AUGUST 04, 2014
Federal Lawsuit challenges Los Angeles County Superior Court decision denying Full Disclosure Network same access granted to CNN
(Washington, DC) – Judicial Watch announced today that on July 18, 2014, the U.S. Court of Appeals for the Ninth Circuit reversed the dismissal of a First Amendment lawsuit challenging a Los Angeles County Superior Court decision denying Emmy-Award winning producer Leslie Dutton and the Full Disclosure Network access to a courtroom to record footage for a documentary (Leslie Dutton et al. v. David S. Wesley et al. (No. 12-56162)). CNN was granted access to the same courtroom to record a news report on the same subject matter as the Dutton/Full Disclosure Network documentary. Dutton and the Full Disclosure Network claim that the denial was based on illegal viewpoint discrimination.
In reversing and remanding the case to the lower court, the Ninth Circuit appellate panel ruled:
The empty courtroom that the plaintiffs sought to access to film their documentary is either a nonpublic forum or a limited public forum … Either way, speech restrictions are impermissible unless they are reasonable in light of the purposes served by the forum and viewpoint neutral … The plaintiffs’ complaint includes enough factual content to permit the reasonable inference that the defendants denied the plaintiffs’ request to access the courtroom because of the plaintiffs’ viewpoint.
Dutton and Full Disclosure Network have been seeking access to the courtroom, located in the Stanley Mosk Courthouse in downtown Los Angeles, since 2011. The documentary, entitled “The Cost of Courage,” features narration by Ed Asner and concerns Richard I. Fine, a 70-year old disbarred California lawyer who was held in solitary confinement for 18 months in Los Angeles County’s notorious Men’s Central Jail for civil “coercive” contempt stemming from his efforts to expose a “double dipping” compensation scheme involving Los Angeles County judges. Dutton and Full Disclosure Network sought access to the courtroom for approximately 30 minutes, “any day the courtroom is empty, at any time,” in order to record eye witness interviews and read from a transcript of proceedings in Fine’s civil contempt case, which took place in the courtroom. Dutton and Full Disclosure Network had been highly critical of both Fine’s lengthy incarceration and the “double dipping.”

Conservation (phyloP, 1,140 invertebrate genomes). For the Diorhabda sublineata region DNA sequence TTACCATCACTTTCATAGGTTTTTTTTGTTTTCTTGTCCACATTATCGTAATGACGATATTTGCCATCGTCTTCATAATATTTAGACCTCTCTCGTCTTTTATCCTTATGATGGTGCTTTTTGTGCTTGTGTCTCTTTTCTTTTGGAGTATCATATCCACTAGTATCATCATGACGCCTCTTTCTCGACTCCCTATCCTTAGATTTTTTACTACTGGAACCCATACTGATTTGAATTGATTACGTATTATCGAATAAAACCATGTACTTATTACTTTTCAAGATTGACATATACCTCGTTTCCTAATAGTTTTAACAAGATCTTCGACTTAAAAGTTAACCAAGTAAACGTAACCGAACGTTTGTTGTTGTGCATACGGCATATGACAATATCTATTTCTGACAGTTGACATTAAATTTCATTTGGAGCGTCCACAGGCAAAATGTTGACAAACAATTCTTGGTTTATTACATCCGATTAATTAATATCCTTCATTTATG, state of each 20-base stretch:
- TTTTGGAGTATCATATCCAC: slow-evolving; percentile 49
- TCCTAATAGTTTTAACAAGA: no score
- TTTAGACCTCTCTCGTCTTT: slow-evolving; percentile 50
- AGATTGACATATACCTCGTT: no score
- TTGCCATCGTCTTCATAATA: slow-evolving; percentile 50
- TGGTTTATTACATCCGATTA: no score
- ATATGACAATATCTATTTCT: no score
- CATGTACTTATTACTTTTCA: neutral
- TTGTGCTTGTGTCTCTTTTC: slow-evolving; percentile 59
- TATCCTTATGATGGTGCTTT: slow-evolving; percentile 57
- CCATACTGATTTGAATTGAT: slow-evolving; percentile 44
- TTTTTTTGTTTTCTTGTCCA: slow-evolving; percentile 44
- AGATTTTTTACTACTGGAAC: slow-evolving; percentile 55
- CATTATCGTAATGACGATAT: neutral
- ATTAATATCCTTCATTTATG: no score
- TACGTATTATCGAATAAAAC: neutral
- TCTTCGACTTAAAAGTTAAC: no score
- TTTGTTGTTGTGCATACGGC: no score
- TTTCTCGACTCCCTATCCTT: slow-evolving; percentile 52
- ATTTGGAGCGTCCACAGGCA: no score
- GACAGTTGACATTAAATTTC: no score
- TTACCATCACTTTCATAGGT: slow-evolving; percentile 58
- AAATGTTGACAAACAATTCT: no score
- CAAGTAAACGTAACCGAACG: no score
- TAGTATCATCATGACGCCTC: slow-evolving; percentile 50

In March 2012, Judicial Watch filed a lawsuiton behalf of Dutton and Full Disclosure Network in the U.S. District Court for the Central District of California. In the lawsuit, Judicial Watch argued that the Los Angeles County Superior Court “has a long-standing practice of making courtrooms available to members of the media for filming, including filming news reports about cases of public interest, when the courtrooms are not being used for public proceedings” and that the Dutton/Full Disclosure request had been rejected without explanation on multiple occasions even though a nearly identical request by CNN had been granted. The District Court dismissed the lawsuit on June 20, 2012.
As a result of the reversal, the Los Angeles County Superior Court will now have to defend its decision to allow CNN to report from the courthouse on Fine’s case, but to bar Dutton and Full Disclosure Network from doing so.
“This is a clear-cut victory for the Freedom of Speech,” said Judicial Watch President Tom Fitton. “It’s rather extraordinary to have to file a lawsuit against a court, and this case shows that even courts are not beyond the protections of the First Amendment. Courts can’t arbitrarily pick and choose between news media outlets depending upon how they report on a story.”
Leslie Dutton said: “We are elated with the ruling. Not only will we have the opportunity to prove our case in court, but we are one step closer to completing the documentary we envisioned.”